Far beyond that village is the city of Mosul, and bit by bit, inch by inch, they plan to retake it. So far, progress is slow. Iraqi forces swiftly abandoned their positions here in 2014, when ISIS swept across the country.

    Morale in the military has yet to fully recover. So, when Iraq's commander of ground forces, Lieutenant General Riyadh Jalal Tawfiq, showed up near the front lines in an unexpected visit, there was great fanfare. But he didn't wish to talk about past mistakes.

    When ISIS took Mosul Iraqi forces quickly withdrew from the city when ISIS were moving quickly. How do you feel like you can prevent that happening again?

  • MAJOR GEN. RIYADH JALAL TAWFIQ, Iraqi Army (through interpreter):

    These issues depend on the time frames and plans designed for them. After that, for every incident, there will be a response. If God wills it, we will retake Mosul.

  • JANE FERGUSON:

    The battle lines in Iraq are as complex as the country's woven identities. Iraqi forces are holding this ground alongside Kurdish fighters called Peshmerga. They are a skilled fighting force, protecting the semiautonomous Kurdish region, which borders Mosul. They are holding the line on both ends of the Iraqi army.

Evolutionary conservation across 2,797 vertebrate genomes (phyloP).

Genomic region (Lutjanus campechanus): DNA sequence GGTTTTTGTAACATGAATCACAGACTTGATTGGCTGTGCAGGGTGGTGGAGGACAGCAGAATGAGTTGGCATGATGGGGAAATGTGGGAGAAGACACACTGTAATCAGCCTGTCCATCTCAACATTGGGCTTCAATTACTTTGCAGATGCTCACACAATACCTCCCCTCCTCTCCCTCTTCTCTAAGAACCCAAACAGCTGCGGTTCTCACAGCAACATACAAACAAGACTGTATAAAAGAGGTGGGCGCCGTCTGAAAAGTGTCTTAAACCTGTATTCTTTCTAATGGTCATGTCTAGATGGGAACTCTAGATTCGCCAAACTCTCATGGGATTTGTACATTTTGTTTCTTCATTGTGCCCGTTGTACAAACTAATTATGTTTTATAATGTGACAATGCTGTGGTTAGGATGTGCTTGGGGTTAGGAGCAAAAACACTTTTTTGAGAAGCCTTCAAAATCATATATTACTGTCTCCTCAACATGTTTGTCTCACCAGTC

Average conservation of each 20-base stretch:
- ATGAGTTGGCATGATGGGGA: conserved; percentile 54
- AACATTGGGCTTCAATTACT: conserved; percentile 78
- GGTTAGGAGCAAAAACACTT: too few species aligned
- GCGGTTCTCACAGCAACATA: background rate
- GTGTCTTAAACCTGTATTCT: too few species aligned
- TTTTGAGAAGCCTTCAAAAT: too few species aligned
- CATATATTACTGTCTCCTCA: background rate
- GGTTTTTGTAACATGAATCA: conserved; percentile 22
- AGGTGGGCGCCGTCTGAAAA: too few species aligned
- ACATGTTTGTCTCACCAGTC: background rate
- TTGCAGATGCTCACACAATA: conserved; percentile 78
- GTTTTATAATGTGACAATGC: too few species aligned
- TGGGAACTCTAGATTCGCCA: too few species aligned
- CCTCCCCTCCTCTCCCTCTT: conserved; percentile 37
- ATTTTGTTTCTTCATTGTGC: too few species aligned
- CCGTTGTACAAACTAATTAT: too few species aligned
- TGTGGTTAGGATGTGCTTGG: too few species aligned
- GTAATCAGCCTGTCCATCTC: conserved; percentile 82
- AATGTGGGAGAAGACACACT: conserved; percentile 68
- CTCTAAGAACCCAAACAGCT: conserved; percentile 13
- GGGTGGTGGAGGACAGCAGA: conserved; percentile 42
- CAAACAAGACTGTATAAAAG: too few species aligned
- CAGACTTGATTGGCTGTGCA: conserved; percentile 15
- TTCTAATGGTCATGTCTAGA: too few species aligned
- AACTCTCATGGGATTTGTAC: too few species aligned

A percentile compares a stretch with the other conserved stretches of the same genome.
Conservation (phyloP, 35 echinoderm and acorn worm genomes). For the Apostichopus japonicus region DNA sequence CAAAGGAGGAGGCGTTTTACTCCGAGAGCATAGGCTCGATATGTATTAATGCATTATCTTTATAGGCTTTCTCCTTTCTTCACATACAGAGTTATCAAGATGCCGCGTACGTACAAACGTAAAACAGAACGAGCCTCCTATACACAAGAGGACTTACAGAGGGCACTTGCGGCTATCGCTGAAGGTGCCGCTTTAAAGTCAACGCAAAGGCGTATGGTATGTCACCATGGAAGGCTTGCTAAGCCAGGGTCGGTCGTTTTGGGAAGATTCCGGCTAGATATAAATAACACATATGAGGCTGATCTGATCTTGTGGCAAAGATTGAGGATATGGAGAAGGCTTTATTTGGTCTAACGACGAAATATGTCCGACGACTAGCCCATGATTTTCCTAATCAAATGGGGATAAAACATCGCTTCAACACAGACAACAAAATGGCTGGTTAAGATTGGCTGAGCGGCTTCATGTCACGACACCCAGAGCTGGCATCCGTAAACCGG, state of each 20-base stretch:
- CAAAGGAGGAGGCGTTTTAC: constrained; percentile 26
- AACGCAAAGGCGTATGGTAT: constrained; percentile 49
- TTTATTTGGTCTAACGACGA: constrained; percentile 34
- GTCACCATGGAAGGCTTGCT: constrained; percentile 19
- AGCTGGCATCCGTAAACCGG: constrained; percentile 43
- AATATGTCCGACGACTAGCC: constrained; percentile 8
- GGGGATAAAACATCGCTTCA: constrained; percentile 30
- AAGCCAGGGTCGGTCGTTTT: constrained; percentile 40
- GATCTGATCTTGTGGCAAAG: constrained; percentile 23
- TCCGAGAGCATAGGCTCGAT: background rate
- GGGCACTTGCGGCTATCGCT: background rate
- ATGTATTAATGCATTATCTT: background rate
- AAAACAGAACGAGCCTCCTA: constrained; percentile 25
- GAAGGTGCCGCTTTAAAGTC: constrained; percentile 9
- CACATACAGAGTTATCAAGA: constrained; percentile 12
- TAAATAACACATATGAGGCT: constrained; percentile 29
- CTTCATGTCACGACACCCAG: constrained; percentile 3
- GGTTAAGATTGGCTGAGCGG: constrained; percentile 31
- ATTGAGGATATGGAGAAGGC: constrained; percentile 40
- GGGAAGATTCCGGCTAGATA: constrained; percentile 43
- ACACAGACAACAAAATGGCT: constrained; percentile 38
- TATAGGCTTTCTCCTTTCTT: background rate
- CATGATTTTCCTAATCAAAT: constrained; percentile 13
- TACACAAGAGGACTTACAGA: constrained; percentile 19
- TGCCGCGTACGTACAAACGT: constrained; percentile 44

Peshmerga fighters are supported by U.S. airstrikes when they confront ISIS, but are not given the extensive military equipment the official Iraqi army receives from America. This Peshmerga commander, Colonel Naji Bedaroni, wandered over to inspect their progress.

    He wasn't impressed.

  • COL. NAJI BEDARONI, Peshmerga (through interpreter):

    The operation is very weak. It's not strong enough. I believe that if the Peshmerga had the equipment they have, we could liberate this village in three to four hours, not three to four days.

  • JANE FERGUSON: